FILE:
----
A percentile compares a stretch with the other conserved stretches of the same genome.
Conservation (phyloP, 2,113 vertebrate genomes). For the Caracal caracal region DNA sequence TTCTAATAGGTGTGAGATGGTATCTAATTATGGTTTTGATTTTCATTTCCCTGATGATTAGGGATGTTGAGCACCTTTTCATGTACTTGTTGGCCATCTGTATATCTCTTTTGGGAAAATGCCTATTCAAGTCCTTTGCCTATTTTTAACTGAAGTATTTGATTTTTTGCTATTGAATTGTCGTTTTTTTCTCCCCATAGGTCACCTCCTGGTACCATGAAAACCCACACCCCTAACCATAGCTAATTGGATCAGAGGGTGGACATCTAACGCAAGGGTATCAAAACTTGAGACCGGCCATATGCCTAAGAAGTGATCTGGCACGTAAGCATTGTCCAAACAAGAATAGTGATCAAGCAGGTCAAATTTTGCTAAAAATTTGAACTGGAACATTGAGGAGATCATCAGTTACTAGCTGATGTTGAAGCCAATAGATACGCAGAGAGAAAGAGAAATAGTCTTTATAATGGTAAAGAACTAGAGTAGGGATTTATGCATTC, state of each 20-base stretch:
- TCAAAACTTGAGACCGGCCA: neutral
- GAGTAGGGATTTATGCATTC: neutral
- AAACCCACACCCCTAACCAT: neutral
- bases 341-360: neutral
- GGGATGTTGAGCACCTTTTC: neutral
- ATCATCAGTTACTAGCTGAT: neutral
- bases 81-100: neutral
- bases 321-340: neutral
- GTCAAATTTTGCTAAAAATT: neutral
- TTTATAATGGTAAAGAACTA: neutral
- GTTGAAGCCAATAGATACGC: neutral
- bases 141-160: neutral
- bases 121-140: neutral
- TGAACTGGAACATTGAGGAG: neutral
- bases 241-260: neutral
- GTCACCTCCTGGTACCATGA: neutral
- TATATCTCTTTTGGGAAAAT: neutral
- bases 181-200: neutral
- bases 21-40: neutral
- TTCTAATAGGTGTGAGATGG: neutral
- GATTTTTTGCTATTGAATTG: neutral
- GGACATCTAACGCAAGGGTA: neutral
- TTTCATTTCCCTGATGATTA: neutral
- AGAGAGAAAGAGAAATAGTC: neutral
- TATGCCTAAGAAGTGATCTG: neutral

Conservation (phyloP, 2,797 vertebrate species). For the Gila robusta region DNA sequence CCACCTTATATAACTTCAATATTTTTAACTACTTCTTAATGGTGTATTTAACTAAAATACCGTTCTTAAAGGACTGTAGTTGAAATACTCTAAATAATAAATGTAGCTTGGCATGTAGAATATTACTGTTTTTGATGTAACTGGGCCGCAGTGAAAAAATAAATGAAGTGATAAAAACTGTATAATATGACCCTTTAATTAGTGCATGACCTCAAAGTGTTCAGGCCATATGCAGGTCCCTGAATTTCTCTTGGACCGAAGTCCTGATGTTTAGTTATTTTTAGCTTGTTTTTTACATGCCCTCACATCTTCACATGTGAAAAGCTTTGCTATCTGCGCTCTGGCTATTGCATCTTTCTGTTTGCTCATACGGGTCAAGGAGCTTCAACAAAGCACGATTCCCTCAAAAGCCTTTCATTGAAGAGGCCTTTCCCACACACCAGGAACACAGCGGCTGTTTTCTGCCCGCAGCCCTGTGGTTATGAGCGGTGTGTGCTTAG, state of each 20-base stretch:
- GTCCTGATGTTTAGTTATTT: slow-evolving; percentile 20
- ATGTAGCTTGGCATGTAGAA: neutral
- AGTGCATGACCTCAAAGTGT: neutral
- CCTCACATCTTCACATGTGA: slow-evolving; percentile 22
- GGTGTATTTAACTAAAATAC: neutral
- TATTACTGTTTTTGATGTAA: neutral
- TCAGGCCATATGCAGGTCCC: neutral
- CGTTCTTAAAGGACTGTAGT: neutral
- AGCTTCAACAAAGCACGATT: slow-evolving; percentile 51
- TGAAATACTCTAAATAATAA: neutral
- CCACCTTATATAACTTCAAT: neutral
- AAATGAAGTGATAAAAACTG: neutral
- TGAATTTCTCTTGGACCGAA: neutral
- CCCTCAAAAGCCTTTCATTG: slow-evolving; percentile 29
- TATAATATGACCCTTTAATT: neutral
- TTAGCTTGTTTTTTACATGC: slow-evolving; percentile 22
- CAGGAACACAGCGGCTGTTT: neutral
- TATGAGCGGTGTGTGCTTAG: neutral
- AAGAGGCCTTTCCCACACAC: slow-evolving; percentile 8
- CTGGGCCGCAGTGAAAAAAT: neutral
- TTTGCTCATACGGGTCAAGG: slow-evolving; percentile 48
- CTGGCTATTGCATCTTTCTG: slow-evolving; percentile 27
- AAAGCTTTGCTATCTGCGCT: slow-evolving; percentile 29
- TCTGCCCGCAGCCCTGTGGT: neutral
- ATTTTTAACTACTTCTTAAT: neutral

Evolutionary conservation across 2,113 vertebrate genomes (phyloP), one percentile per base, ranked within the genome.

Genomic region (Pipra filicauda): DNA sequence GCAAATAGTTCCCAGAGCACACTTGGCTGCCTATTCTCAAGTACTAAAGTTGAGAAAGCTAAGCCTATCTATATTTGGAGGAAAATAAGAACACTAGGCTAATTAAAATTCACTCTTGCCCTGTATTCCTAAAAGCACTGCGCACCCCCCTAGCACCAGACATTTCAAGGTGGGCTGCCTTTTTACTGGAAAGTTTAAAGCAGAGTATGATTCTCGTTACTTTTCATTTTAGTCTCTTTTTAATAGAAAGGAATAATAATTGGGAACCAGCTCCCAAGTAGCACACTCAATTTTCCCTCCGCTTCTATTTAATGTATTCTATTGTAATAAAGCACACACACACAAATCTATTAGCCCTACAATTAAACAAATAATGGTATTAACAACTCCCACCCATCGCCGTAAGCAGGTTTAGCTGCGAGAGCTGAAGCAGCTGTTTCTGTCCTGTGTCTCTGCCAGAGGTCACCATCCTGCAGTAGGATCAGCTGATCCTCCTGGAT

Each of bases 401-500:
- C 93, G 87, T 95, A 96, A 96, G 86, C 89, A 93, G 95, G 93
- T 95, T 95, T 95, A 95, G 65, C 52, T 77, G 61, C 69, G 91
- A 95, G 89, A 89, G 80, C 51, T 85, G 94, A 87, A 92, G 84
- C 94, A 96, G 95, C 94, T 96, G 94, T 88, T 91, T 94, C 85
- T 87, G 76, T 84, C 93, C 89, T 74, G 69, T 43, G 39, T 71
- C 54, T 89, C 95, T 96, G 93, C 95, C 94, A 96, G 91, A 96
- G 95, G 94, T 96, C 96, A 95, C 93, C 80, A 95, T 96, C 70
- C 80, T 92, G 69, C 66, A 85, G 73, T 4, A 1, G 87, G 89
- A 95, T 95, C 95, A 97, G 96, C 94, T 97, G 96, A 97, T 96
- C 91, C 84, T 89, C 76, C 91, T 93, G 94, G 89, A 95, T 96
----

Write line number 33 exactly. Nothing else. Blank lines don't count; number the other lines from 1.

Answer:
- GGTGTATTTAACTAAAATAC: neutral